This DIY-er found a boat he liked in the PopSci archives. Then he built it.
A long-time fan shares his ideas on how to upgrade a 72-year-old design.
Tom Riti wanted a new pedal boat. The retired TV-production teacher and his wife, Lori, had just moved from Florida to Virginia, and were looking for a craft to explore the surrounding bay and back channels with.
So, like most folks in his position, Riti started shopping around online. But rather than heading right to the Cabela’s website, Riti, who calls himself a “DIY-er with an itch,” landed in the Popular Science Google Book archives. There, in the August 1948 issue, he found the instructions for a “Bicycle Boat Built For Two.” The design wasn’t perfect—he wanted a motorized vessel, not a pedal-assisted one, and he needed it to be heavy-duty enough to withstand ocean waters and winter temperatures. But Riti felt like he’d found a diamond in the bowels of the internet.
Ten months later, Riti and Lori are pulling donuts in the Chesapeake Bay in their new wooden catamaran, named the Enterprise NX-1. “She turns heads,” he says of some of their recent joyrides. “People have been out on the dock, pulling their cellphones out.” The project took him a little more than six months start to finish, mainly because he had to make some adjustments to the original design (republished below).
For starters, Riti added more volume to the pontoons—the two flat hulls that prop up the boat and stabilize it—and bulkheads so they could hold a heavier load. While the magazine article suggested 8-by-4-foot pieces of plywood for the pontoons and 8-by-1-foot pieces of plywood for the bulkheads, the modern-day builder went for 25 percent more. He used buoyancy charts to calculate the exact dimensions he needed, then tied the boards down with ratchet straps to bend them into the rounded, catamaran shape. He also weatherproofed the vessel with a layer of paint, Gorilla glue, and finally, Flex Seal. This turned out to be cheaper than his initial plan to coat the boat with fiberglass.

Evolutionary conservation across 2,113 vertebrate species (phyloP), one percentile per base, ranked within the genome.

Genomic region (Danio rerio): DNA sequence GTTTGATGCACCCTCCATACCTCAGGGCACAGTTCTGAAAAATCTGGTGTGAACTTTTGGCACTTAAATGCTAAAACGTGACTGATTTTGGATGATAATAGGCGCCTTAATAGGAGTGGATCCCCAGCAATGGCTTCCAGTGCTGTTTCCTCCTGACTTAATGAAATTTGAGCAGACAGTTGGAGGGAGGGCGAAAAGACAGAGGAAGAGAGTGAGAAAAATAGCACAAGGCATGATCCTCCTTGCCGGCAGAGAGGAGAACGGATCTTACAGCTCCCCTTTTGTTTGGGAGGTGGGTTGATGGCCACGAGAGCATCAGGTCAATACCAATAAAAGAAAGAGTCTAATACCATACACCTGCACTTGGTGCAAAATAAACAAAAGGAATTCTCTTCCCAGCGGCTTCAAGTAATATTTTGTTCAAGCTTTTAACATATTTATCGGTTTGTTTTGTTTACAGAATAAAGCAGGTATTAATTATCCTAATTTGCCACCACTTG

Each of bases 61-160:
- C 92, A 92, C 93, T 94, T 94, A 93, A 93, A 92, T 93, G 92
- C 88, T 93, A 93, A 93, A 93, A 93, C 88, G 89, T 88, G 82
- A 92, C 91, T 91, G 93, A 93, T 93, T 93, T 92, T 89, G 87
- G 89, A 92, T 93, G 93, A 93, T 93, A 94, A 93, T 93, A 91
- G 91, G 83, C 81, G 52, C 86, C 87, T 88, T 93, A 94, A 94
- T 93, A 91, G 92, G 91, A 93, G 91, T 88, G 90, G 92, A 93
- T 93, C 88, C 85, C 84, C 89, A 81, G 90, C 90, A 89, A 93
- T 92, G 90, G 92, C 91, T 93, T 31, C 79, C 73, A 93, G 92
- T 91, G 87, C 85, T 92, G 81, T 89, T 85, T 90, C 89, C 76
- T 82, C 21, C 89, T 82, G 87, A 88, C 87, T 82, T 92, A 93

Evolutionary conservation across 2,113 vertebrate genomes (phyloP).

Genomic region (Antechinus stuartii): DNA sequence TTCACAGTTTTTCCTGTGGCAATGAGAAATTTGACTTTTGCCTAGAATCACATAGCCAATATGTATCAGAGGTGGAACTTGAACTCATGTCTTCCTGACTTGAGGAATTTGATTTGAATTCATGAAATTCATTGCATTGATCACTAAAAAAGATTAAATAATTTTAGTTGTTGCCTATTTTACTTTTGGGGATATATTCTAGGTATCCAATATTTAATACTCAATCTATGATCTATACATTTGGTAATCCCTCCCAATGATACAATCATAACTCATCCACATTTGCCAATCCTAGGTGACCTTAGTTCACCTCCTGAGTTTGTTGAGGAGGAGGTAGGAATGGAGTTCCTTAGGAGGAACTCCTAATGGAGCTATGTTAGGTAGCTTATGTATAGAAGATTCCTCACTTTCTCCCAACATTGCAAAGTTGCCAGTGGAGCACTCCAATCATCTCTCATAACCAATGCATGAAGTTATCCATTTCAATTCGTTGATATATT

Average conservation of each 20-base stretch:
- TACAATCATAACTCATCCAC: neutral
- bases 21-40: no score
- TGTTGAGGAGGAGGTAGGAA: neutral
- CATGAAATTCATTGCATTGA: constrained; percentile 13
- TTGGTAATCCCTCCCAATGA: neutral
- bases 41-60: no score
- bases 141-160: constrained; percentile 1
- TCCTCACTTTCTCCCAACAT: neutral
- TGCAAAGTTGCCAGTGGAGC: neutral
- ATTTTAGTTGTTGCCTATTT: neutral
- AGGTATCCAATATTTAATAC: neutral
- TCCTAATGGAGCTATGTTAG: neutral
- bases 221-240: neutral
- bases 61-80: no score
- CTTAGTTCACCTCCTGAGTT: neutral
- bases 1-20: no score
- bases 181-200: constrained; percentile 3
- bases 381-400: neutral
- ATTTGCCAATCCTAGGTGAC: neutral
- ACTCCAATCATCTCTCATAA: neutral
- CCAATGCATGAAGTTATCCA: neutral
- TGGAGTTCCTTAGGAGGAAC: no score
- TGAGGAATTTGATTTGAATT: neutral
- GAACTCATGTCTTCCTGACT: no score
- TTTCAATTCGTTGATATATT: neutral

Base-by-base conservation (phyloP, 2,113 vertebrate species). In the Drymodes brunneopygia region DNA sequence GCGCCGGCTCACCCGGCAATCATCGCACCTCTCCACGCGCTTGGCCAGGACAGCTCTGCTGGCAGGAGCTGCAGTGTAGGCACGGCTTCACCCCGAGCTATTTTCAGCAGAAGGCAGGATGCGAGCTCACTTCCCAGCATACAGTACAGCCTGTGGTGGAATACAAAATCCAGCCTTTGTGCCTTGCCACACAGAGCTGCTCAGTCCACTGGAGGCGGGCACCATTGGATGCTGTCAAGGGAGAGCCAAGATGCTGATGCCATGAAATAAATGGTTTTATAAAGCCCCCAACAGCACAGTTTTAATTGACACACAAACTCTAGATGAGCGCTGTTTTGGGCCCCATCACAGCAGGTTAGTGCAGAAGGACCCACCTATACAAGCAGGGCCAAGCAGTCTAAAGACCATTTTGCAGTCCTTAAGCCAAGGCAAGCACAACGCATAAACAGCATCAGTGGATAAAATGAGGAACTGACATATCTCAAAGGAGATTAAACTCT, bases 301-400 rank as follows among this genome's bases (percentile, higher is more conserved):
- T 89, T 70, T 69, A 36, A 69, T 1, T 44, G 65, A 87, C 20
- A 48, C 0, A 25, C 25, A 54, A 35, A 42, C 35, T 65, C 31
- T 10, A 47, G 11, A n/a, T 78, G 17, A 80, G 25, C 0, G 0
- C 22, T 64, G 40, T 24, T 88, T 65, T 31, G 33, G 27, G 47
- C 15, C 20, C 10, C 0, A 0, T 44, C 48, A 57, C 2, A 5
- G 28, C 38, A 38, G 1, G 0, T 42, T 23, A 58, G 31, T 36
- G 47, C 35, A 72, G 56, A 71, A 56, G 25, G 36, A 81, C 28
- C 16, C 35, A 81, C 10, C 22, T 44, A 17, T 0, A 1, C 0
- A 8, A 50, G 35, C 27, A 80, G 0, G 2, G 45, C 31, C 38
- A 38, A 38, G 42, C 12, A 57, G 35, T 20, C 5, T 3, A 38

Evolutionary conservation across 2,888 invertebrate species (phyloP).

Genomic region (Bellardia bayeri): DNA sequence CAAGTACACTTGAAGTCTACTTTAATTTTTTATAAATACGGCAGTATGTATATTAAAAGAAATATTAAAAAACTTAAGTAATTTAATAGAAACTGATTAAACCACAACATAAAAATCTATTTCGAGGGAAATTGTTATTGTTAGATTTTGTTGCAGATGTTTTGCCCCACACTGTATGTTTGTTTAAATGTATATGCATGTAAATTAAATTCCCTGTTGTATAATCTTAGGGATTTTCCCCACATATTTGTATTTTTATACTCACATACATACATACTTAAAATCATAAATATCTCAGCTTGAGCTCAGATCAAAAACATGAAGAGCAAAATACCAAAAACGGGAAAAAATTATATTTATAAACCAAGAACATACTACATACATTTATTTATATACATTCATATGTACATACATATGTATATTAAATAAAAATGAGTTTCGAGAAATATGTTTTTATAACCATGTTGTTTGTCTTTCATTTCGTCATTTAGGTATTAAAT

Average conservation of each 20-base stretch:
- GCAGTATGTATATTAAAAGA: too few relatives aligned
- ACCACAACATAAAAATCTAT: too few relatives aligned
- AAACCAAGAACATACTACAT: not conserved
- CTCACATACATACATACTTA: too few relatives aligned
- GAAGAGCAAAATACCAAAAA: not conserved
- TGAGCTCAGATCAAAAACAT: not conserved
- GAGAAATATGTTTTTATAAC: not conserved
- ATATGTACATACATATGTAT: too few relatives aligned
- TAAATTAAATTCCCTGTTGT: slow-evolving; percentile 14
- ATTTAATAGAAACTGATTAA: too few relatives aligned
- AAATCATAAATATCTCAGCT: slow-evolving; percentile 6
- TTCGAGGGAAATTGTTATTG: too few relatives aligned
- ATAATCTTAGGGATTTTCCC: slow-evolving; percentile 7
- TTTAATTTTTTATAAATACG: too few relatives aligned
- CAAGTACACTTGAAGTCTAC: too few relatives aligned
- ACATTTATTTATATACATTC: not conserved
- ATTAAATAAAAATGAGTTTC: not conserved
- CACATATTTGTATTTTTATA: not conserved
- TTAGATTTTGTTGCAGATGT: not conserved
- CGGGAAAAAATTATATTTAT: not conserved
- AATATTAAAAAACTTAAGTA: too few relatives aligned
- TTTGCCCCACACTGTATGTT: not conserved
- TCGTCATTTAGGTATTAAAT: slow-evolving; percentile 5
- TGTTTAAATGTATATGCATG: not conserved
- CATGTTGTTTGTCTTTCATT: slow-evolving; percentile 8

But the experiments didn’t end there. Even after he got the boat on the water in June, Riti made tweaks to make it float, balance, and run better. He assembled a rudder system to pair with the trolling motor he’d salvaged, and installed a new RV battery to keep the vessel running at top speed for three-hour stretches. He noticed that it was top-heavy, too, so he flipped the pontoons so they pointed toward the stern, not the bow.
Building a catamaran from scratch might not be a feasible winter activity for everyone. But Riti notes that this was his first time dipping into the world of nautical design. He’s been a lifetime DIY-er—as a kid, he remembers devouring piles of Popular Science and Mechanics Illustrated issues, to the point where his parents worried he was going to “turn the lawnmower into a hovercraft”—and plans to build a Boeing flight simulator in his basement for his next project.
For those feeling inspired by Riti’s handiness and drive, here’s a full scan of that August 1948 article.
For those long, lazy summer afternoons, here’s an ideal boat for loafing. You have your choice of power for it—pedals driving a paddle wheel or propeller, or an electric or outboard motor.